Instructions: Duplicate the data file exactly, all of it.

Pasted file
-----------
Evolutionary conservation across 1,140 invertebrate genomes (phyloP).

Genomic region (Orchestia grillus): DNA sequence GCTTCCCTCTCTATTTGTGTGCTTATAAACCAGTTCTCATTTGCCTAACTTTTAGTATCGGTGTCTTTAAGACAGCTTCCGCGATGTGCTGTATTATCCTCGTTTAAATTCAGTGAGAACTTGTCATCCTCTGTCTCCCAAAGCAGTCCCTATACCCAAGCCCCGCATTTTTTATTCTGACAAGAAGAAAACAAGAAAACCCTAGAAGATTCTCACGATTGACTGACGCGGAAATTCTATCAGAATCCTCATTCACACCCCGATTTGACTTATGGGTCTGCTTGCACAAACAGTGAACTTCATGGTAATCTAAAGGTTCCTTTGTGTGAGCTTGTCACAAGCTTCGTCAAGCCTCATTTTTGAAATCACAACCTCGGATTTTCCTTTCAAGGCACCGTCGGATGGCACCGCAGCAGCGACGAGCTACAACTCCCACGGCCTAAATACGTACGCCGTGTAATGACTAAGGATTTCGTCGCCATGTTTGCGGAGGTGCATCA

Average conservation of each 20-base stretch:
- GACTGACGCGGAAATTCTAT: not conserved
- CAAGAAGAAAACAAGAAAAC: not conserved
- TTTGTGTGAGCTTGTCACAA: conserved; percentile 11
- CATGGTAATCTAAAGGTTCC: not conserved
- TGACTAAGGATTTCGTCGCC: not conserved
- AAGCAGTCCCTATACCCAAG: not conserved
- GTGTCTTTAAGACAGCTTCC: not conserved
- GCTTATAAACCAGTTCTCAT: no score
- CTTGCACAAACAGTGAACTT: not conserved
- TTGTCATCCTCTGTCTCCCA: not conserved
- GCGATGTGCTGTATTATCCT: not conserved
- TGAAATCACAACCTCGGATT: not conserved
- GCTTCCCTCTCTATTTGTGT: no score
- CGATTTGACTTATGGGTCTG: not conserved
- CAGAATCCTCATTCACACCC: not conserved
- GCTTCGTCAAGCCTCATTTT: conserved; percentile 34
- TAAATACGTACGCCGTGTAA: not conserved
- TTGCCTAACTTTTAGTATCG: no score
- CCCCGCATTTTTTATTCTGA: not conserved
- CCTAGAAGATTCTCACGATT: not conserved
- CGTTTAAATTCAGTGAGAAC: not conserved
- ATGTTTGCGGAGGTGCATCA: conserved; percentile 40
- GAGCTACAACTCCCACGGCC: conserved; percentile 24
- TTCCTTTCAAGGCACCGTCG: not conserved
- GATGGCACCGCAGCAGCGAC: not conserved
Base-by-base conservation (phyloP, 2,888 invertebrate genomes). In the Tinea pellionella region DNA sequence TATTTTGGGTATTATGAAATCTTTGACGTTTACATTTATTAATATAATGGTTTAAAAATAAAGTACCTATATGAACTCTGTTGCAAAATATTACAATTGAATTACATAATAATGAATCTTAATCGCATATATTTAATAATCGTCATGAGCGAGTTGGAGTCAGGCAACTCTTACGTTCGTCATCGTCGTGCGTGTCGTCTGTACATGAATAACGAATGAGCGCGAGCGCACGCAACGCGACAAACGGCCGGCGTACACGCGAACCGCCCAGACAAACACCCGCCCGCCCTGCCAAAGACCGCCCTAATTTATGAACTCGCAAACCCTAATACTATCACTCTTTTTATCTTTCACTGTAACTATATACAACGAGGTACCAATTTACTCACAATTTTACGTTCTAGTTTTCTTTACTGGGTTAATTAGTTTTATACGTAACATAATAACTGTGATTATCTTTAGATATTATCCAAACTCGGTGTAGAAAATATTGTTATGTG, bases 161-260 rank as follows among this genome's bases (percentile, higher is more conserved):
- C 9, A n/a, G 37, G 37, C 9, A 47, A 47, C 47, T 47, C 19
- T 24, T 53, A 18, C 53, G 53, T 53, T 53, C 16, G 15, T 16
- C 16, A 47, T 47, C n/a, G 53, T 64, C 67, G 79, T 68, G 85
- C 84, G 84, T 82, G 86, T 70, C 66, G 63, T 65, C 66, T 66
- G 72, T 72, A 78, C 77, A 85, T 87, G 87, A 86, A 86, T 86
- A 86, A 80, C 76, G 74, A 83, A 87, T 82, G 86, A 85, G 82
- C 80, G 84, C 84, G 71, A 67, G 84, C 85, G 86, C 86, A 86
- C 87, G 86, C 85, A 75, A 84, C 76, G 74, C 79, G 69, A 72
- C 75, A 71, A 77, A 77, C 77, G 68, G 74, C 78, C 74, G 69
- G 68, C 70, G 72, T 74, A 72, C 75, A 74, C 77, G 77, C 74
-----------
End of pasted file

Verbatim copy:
Evolutionary conservation across 1,140 invertebrate genomes (phyloP).

Genomic region (Orchestia grillus): DNA sequence GCTTCCCTCTCTATTTGTGTGCTTATAAACCAGTTCTCATTTGCCTAACTTTTAGTATCGGTGTCTTTAAGACAGCTTCCGCGATGTGCTGTATTATCCTCGTTTAAATTCAGTGAGAACTTGTCATCCTCTGTCTCCCAAAGCAGTCCCTATACCCAAGCCCCGCATTTTTTATTCTGACAAGAAGAAAACAAGAAAACCCTAGAAGATTCTCACGATTGACTGACGCGGAAATTCTATCAGAATCCTCATTCACACCCCGATTTGACTTATGGGTCTGCTTGCACAAACAGTGAACTTCATGGTAATCTAAAGGTTCCTTTGTGTGAGCTTGTCACAAGCTTCGTCAAGCCTCATTTTTGAAATCACAACCTCGGATTTTCCTTTCAAGGCACCGTCGGATGGCACCGCAGCAGCGACGAGCTACAACTCCCACGGCCTAAATACGTACGCCGTGTAATGACTAAGGATTTCGTCGCCATGTTTGCGGAGGTGCATCA

Average conservation of each 20-base stretch:
- GACTGACGCGGAAATTCTAT: not conserved
- CAAGAAGAAAACAAGAAAAC: not conserved
- TTTGTGTGAGCTTGTCACAA: conserved; percentile 11
- CATGGTAATCTAAAGGTTCC: not conserved
- TGACTAAGGATTTCGTCGCC: not conserved
- AAGCAGTCCCTATACCCAAG: not conserved
- GTGTCTTTAAGACAGCTTCC: not conserved
- GCTTATAAACCAGTTCTCAT: no score
- CTTGCACAAACAGTGAACTT: not conserved
- TTGTCATCCTCTGTCTCCCA: not conserved
- GCGATGTGCTGTATTATCCT: not conserved
- TGAAATCACAACCTCGGATT: not conserved
- GCTTCCCTCTCTATTTGTGT: no score
- CGATTTGACTTATGGGTCTG: not conserved
- CAGAATCCTCATTCACACCC: not conserved
- GCTTCGTCAAGCCTCATTTT: conserved; percentile 34
- TAAATACGTACGCCGTGTAA: not conserved
- TTGCCTAACTTTTAGTATCG: no score
- CCCCGCATTTTTTATTCTGA: not conserved
- CCTAGAAGATTCTCACGATT: not conserved
- CGTTTAAATTCAGTGAGAAC: not conserved
- ATGTTTGCGGAGGTGCATCA: conserved; percentile 40
- GAGCTACAACTCCCACGGCC: conserved; percentile 24
- TTCCTTTCAAGGCACCGTCG: not conserved
- GATGGCACCGCAGCAGCGAC: not conserved
Base-by-base conservation (phyloP, 2,888 invertebrate genomes). In the Tinea pellionella region DNA sequence TATTTTGGGTATTATGAAATCTTTGACGTTTACATTTATTAATATAATGGTTTAAAAATAAAGTACCTATATGAACTCTGTTGCAAAATATTACAATTGAATTACATAATAATGAATCTTAATCGCATATATTTAATAATCGTCATGAGCGAGTTGGAGTCAGGCAACTCTTACGTTCGTCATCGTCGTGCGTGTCGTCTGTACATGAATAACGAATGAGCGCGAGCGCACGCAACGCGACAAACGGCCGGCGTACACGCGAACCGCCCAGACAAACACCCGCCCGCCCTGCCAAAGACCGCCCTAATTTATGAACTCGCAAACCCTAATACTATCACTCTTTTTATCTTTCACTGTAACTATATACAACGAGGTACCAATTTACTCACAATTTTACGTTCTAGTTTTCTTTACTGGGTTAATTAGTTTTATACGTAACATAATAACTGTGATTATCTTTAGATATTATCCAAACTCGGTGTAGAAAATATTGTTATGTG, bases 161-260 rank as follows among this genome's bases (percentile, higher is more conserved):
- C 9, A n/a, G 37, G 37, C 9, A 47, A 47, C 47, T 47, C 19
- T 24, T 53, A 18, C 53, G 53, T 53, T 53, C 16, G 15, T 16
- C 16, A 47, T 47, C n/a, G 53, T 64, C 67, G 79, T 68, G 85
- C 84, G 84, T 82, G 86, T 70, C 66, G 63, T 65, C 66, T 66
- G 72, T 72, A 78, C 77, A 85, T 87, G 87, A 86, A 86, T 86
- A 86, A 80, C 76, G 74, A 83, A 87, T 82, G 86, A 85, G 82
- C 80, G 84, C 84, G 71, A 67, G 84, C 85, G 86, C 86, A 86
- C 87, G 86, C 85, A 75, A 84, C 76, G 74, C 79, G 69, A 72
- C 75, A 71, A 77, A 77, C 77, G 68, G 74, C 78, C 74, G 69
- G 68, C 70, G 72, T 74, A 72, C 75, A 74, C 77, G 77, C 74